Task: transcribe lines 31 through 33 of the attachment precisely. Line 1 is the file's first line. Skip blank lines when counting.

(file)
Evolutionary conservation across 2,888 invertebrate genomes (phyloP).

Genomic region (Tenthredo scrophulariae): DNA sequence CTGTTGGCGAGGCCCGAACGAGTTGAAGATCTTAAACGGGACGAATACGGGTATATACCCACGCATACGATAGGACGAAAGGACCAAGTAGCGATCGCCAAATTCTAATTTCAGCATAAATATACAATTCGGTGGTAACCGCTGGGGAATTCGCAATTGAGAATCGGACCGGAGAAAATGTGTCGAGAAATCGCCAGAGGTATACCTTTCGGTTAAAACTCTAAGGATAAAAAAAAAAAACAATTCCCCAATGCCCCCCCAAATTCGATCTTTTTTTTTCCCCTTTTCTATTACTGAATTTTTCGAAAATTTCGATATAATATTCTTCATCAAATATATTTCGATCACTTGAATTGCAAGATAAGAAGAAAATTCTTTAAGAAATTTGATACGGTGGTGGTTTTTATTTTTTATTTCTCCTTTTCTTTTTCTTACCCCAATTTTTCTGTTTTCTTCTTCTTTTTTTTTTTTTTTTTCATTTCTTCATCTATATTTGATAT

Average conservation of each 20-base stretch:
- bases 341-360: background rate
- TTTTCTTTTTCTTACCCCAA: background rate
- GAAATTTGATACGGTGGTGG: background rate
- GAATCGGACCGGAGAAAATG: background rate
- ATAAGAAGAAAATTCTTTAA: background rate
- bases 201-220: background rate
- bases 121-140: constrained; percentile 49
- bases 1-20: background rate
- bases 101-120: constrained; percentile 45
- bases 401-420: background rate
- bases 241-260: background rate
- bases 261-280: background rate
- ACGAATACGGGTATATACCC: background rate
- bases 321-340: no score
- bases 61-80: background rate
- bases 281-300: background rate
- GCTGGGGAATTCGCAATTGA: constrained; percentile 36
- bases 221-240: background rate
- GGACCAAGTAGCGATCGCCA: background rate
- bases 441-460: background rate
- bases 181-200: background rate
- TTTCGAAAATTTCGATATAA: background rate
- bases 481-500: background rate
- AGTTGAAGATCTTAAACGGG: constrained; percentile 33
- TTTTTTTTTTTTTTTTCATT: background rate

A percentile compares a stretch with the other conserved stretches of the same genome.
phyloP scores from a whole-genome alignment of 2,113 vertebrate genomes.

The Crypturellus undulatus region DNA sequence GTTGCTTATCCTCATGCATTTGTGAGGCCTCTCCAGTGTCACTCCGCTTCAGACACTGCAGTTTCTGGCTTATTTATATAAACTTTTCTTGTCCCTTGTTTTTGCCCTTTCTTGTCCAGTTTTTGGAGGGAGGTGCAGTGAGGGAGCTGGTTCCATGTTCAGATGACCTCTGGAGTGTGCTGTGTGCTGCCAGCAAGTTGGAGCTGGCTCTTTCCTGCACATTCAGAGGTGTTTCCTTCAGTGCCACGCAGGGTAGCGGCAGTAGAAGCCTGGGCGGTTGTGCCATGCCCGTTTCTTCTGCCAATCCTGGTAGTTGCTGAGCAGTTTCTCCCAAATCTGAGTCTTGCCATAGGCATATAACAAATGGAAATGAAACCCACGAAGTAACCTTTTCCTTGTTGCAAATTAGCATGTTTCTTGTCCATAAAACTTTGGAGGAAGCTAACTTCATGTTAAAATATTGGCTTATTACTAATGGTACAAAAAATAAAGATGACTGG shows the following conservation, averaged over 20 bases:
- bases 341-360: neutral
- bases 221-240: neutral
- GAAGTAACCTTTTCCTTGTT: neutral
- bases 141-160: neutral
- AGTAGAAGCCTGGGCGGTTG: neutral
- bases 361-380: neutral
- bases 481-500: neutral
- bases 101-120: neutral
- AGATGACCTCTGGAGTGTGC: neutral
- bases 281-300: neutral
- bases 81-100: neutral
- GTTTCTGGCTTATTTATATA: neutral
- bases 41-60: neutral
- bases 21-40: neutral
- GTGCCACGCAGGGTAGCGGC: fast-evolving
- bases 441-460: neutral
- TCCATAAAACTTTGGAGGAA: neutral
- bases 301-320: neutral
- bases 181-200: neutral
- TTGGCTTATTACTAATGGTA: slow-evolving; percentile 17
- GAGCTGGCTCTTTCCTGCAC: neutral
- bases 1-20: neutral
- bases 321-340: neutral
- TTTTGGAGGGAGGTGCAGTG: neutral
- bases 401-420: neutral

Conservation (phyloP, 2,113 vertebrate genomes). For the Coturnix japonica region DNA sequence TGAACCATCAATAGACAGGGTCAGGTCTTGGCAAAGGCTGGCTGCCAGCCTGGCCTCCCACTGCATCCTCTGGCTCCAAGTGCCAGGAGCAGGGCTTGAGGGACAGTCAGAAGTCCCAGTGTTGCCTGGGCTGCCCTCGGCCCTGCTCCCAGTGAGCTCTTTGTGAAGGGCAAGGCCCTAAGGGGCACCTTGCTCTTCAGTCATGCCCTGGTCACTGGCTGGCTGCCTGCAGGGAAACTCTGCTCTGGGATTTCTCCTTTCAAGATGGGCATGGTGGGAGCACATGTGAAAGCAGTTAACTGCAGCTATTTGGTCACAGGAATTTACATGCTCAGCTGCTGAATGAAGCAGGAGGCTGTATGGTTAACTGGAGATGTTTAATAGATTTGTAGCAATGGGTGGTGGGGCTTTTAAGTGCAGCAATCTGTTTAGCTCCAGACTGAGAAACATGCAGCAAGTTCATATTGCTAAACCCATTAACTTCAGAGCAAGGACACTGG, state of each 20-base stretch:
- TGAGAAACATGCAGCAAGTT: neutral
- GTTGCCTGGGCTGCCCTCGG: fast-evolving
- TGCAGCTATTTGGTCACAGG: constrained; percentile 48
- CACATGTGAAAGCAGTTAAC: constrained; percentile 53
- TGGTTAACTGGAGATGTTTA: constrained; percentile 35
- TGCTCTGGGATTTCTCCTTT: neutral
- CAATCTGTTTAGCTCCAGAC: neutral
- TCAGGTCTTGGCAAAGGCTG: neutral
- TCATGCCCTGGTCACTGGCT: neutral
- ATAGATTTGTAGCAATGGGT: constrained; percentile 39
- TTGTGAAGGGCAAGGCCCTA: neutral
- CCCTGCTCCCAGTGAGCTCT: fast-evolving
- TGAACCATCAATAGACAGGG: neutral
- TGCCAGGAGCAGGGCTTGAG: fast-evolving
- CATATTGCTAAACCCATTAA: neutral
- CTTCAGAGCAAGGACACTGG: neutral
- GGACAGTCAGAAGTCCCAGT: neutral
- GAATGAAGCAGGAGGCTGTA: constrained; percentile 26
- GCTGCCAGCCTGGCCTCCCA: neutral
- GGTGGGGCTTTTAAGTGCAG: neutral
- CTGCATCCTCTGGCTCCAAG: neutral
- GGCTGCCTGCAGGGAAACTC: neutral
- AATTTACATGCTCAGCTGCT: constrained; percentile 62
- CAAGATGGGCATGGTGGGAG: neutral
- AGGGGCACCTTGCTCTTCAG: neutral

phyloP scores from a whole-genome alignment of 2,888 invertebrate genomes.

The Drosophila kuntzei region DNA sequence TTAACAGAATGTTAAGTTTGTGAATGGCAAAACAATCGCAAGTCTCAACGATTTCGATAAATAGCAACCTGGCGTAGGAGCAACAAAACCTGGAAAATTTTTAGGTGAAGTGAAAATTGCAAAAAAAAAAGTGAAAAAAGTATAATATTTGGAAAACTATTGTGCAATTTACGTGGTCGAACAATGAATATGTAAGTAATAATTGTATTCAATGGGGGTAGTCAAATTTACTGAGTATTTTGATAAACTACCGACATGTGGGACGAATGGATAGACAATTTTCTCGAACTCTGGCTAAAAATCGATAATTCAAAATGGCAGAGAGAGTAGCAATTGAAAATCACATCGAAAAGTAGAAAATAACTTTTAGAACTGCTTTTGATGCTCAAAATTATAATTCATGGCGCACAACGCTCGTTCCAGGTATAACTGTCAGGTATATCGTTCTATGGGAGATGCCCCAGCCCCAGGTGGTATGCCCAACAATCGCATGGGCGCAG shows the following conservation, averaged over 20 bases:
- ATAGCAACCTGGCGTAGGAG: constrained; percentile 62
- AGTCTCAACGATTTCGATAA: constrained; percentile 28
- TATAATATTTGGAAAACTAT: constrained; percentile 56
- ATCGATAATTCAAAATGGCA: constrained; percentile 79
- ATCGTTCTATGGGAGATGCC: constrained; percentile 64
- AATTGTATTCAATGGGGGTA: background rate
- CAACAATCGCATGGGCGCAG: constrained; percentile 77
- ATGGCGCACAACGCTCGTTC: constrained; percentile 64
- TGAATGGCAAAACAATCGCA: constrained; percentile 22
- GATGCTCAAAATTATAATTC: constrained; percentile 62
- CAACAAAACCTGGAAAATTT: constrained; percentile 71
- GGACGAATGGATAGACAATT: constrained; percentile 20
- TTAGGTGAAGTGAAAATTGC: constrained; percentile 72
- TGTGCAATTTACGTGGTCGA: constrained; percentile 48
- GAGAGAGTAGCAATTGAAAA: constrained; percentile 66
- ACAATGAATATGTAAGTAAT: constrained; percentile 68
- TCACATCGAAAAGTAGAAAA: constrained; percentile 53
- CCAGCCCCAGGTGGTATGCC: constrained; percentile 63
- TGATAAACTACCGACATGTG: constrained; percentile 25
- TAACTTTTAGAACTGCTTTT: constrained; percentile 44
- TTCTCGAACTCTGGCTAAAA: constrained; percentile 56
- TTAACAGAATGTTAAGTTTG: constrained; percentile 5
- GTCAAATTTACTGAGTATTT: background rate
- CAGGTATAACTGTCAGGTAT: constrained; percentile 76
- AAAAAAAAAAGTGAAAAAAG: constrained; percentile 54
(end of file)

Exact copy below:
The Crypturellus undulatus region DNA sequence GTTGCTTATCCTCATGCATTTGTGAGGCCTCTCCAGTGTCACTCCGCTTCAGACACTGCAGTTTCTGGCTTATTTATATAAACTTTTCTTGTCCCTTGTTTTTGCCCTTTCTTGTCCAGTTTTTGGAGGGAGGTGCAGTGAGGGAGCTGGTTCCATGTTCAGATGACCTCTGGAGTGTGCTGTGTGCTGCCAGCAAGTTGGAGCTGGCTCTTTCCTGCACATTCAGAGGTGTTTCCTTCAGTGCCACGCAGGGTAGCGGCAGTAGAAGCCTGGGCGGTTGTGCCATGCCCGTTTCTTCTGCCAATCCTGGTAGTTGCTGAGCAGTTTCTCCCAAATCTGAGTCTTGCCATAGGCATATAACAAATGGAAATGAAACCCACGAAGTAACCTTTTCCTTGTTGCAAATTAGCATGTTTCTTGTCCATAAAACTTTGGAGGAAGCTAACTTCATGTTAAAATATTGGCTTATTACTAATGGTACAAAAAATAAAGATGACTGG shows the following conservation, averaged over 20 bases:
- bases 341-360: neutral
- bases 221-240: neutral